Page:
The Foodspotting  app, which allows users to submit and browse pictures of their favorite meals, will continue to run as its own product. Currently, Foodspotting allows users (and foodies) to search for certain types of dishes within a particular city or geographic area.
Users can also log into Foodspotting with their Facebook accounts so they can see what restaurants and dishes their friends like, and then share their favorites with others.
For businesses , Foodspotting offers a number of tools including photo contests, giveaways, and city restaurant guides. Foodspotting is also working on a way for restaurants to claim their own pages so they can have more control over what is displayed.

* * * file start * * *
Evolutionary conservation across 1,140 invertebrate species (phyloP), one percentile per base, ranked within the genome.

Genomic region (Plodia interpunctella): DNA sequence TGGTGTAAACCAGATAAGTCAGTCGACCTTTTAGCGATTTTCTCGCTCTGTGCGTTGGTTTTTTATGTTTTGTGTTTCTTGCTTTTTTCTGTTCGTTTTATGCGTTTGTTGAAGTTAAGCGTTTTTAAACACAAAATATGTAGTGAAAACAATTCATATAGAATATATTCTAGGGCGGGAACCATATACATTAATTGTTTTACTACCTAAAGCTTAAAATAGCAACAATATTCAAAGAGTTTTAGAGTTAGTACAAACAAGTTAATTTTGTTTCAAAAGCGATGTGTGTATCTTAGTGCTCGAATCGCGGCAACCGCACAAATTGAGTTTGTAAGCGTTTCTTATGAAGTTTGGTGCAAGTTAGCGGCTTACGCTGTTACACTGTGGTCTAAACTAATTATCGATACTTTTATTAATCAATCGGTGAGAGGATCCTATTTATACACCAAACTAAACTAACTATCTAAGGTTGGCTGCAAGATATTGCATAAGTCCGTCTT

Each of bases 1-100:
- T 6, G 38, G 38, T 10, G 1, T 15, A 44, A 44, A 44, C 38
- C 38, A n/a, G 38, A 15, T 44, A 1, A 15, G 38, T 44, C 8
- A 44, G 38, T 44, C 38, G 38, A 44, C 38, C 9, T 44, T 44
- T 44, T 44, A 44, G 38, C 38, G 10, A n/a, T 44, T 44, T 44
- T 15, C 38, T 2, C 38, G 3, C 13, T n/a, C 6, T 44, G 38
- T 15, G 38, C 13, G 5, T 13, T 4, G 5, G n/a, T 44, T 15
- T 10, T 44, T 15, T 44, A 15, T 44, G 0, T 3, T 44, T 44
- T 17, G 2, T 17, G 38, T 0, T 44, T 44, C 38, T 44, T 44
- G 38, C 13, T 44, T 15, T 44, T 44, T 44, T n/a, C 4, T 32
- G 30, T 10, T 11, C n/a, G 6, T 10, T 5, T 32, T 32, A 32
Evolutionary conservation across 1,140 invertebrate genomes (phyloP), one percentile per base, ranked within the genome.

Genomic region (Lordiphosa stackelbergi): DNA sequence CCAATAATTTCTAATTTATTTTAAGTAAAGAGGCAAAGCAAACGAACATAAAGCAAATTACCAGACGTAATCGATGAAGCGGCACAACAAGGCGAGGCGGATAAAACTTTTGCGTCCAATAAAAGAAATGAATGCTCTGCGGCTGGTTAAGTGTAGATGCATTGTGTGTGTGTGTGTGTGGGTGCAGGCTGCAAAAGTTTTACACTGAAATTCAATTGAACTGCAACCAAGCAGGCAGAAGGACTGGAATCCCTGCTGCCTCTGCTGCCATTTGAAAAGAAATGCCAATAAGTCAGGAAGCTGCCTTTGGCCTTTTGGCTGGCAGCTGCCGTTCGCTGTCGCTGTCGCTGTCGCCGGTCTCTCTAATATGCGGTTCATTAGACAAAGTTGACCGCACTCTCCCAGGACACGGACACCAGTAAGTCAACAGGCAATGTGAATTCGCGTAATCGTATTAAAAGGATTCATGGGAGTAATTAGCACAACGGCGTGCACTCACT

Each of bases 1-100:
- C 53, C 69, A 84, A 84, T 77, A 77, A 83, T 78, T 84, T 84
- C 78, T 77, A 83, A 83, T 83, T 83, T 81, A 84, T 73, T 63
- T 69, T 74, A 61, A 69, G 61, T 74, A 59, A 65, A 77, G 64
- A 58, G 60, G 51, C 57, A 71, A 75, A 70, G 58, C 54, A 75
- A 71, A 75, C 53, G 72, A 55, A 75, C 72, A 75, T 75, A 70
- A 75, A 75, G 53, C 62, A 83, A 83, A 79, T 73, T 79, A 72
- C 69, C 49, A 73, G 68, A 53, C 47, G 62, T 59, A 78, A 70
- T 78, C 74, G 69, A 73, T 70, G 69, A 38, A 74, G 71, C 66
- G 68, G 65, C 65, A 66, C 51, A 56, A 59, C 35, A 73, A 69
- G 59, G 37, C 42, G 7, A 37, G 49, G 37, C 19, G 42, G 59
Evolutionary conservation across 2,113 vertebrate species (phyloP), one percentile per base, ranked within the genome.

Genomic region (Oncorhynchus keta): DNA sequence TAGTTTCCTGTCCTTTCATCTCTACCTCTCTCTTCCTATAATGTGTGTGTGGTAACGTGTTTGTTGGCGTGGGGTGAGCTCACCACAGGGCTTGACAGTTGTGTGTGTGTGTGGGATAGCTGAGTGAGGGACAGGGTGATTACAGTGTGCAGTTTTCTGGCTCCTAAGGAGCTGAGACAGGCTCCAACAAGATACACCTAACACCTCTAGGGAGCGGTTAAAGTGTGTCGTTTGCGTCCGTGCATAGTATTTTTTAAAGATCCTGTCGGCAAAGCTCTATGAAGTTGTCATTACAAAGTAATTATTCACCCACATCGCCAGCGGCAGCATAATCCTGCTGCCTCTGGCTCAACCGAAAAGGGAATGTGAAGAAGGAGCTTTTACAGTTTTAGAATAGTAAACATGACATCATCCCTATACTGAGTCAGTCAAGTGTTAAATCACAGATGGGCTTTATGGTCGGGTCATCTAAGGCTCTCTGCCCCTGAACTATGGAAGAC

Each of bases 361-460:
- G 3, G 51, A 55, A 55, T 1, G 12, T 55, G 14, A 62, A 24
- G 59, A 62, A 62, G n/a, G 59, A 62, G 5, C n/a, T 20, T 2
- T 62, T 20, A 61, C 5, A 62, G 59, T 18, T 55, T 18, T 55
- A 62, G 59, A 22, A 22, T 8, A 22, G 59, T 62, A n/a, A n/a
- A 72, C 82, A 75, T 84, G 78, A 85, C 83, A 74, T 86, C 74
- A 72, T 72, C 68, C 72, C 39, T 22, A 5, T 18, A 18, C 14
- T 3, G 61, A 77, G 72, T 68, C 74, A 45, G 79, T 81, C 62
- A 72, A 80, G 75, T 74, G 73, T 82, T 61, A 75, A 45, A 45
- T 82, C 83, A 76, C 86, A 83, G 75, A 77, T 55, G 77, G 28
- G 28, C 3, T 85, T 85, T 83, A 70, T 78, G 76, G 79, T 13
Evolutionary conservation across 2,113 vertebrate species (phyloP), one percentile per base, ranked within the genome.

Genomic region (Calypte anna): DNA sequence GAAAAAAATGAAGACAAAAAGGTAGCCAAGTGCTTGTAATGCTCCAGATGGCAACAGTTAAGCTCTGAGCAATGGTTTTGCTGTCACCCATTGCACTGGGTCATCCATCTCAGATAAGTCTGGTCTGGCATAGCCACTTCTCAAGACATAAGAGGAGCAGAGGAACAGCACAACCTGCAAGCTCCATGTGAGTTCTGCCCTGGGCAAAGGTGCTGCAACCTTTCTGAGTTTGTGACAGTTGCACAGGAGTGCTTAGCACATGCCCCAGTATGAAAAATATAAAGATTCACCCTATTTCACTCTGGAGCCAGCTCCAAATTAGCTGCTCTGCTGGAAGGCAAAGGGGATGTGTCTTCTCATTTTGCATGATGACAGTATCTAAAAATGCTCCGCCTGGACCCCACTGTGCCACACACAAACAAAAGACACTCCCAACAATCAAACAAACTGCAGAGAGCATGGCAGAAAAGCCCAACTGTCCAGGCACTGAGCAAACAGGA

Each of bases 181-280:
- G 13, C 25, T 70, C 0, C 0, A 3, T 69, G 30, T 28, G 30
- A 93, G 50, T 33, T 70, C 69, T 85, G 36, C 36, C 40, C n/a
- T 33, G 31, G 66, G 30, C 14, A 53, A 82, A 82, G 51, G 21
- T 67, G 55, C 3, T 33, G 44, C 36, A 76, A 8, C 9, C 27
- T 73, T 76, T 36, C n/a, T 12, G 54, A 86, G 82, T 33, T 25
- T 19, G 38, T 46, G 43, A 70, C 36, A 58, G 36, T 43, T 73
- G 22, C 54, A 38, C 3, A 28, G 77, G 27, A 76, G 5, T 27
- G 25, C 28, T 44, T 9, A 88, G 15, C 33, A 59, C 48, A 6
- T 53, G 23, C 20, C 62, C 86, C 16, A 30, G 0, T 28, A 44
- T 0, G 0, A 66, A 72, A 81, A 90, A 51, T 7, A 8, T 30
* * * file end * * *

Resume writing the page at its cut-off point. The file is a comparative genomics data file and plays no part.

The photo on the left above shows an OpenTable page that includes reviews, reservation options, and a photo from Foodspotting. The photo on the right shows the same photo on a Foodspotting page, which includes the user name and when the photo was added, along with how many other users have loved the post. Foodies, in particular, will really love this feature.
For restaurant owners, this news could mean the addition of some interactive features on the popular reservation platform. By integrating Foodspotting photos and data, the OpenTable experience could become smarter and a little more personal. Instead of simply going to OpenTable to make a reservation, users could submit photos of their favorite dishes or exchange other information about local restaurants.
OpenTable already had a partnership in place with Foodspotting. The site used some user-submitted photos from the app on its restaurant reservation pages, and Foodspotting users were able to make OpenTable reservations within the app.
OpenTable agreed to purchase Foodspotting for $10 million, and the ten-person team will be joining the team at OpenTable. Foodspotting is based in San Francisco and was originally founded in 2009.